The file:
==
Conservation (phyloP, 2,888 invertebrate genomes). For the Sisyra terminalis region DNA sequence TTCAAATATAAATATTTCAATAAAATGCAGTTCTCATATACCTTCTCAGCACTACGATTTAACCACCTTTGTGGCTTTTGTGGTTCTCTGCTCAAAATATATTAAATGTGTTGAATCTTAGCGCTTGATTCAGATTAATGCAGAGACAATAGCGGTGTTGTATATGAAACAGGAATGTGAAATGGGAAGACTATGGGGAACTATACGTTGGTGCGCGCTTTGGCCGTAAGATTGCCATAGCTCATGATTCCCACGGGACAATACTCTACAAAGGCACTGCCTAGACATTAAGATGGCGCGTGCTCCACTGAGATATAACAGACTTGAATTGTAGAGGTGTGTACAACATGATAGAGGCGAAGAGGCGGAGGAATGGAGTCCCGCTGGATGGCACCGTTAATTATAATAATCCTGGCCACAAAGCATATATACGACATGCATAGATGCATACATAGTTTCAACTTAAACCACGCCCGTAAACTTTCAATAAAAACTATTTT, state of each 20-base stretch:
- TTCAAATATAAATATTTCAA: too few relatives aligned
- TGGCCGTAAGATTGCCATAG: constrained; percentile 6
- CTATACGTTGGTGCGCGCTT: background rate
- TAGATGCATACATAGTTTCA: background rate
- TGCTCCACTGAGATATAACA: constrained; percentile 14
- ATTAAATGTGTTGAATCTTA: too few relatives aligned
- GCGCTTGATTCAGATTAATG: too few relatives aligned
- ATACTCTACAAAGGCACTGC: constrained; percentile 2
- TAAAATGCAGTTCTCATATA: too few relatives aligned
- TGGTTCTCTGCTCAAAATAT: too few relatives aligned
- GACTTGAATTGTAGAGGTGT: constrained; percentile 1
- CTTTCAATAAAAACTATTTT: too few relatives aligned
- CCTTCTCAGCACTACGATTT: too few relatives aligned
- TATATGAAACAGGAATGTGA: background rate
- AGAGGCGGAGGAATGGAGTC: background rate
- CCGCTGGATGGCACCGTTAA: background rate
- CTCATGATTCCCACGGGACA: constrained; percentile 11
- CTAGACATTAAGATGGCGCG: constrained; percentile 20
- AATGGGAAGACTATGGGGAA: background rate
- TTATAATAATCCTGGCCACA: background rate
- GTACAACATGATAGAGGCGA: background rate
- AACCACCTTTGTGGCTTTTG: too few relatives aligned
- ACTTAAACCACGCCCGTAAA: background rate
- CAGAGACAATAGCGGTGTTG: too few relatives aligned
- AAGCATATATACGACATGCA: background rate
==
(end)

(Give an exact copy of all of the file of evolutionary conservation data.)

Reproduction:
Conservation (phyloP, 2,888 invertebrate genomes). For the Sisyra terminalis region DNA sequence TTCAAATATAAATATTTCAATAAAATGCAGTTCTCATATACCTTCTCAGCACTACGATTTAACCACCTTTGTGGCTTTTGTGGTTCTCTGCTCAAAATATATTAAATGTGTTGAATCTTAGCGCTTGATTCAGATTAATGCAGAGACAATAGCGGTGTTGTATATGAAACAGGAATGTGAAATGGGAAGACTATGGGGAACTATACGTTGGTGCGCGCTTTGGCCGTAAGATTGCCATAGCTCATGATTCCCACGGGACAATACTCTACAAAGGCACTGCCTAGACATTAAGATGGCGCGTGCTCCACTGAGATATAACAGACTTGAATTGTAGAGGTGTGTACAACATGATAGAGGCGAAGAGGCGGAGGAATGGAGTCCCGCTGGATGGCACCGTTAATTATAATAATCCTGGCCACAAAGCATATATACGACATGCATAGATGCATACATAGTTTCAACTTAAACCACGCCCGTAAACTTTCAATAAAAACTATTTT, state of each 20-base stretch:
- TTCAAATATAAATATTTCAA: too few relatives aligned
- TGGCCGTAAGATTGCCATAG: constrained; percentile 6
- CTATACGTTGGTGCGCGCTT: background rate
- TAGATGCATACATAGTTTCA: background rate
- TGCTCCACTGAGATATAACA: constrained; percentile 14
- ATTAAATGTGTTGAATCTTA: too few relatives aligned
- GCGCTTGATTCAGATTAATG: too few relatives aligned
- ATACTCTACAAAGGCACTGC: constrained; percentile 2
- TAAAATGCAGTTCTCATATA: too few relatives aligned
- TGGTTCTCTGCTCAAAATAT: too few relatives aligned
- GACTTGAATTGTAGAGGTGT: constrained; percentile 1
- CTTTCAATAAAAACTATTTT: too few relatives aligned
- CCTTCTCAGCACTACGATTT: too few relatives aligned
- TATATGAAACAGGAATGTGA: background rate
- AGAGGCGGAGGAATGGAGTC: background rate
- CCGCTGGATGGCACCGTTAA: background rate
- CTCATGATTCCCACGGGACA: constrained; percentile 11
- CTAGACATTAAGATGGCGCG: constrained; percentile 20
- AATGGGAAGACTATGGGGAA: background rate
- TTATAATAATCCTGGCCACA: background rate
- GTACAACATGATAGAGGCGA: background rate
- AACCACCTTTGTGGCTTTTG: too few relatives aligned
- ACTTAAACCACGCCCGTAAA: background rate
- CAGAGACAATAGCGGTGTTG: too few relatives aligned
- AAGCATATATACGACATGCA: background rate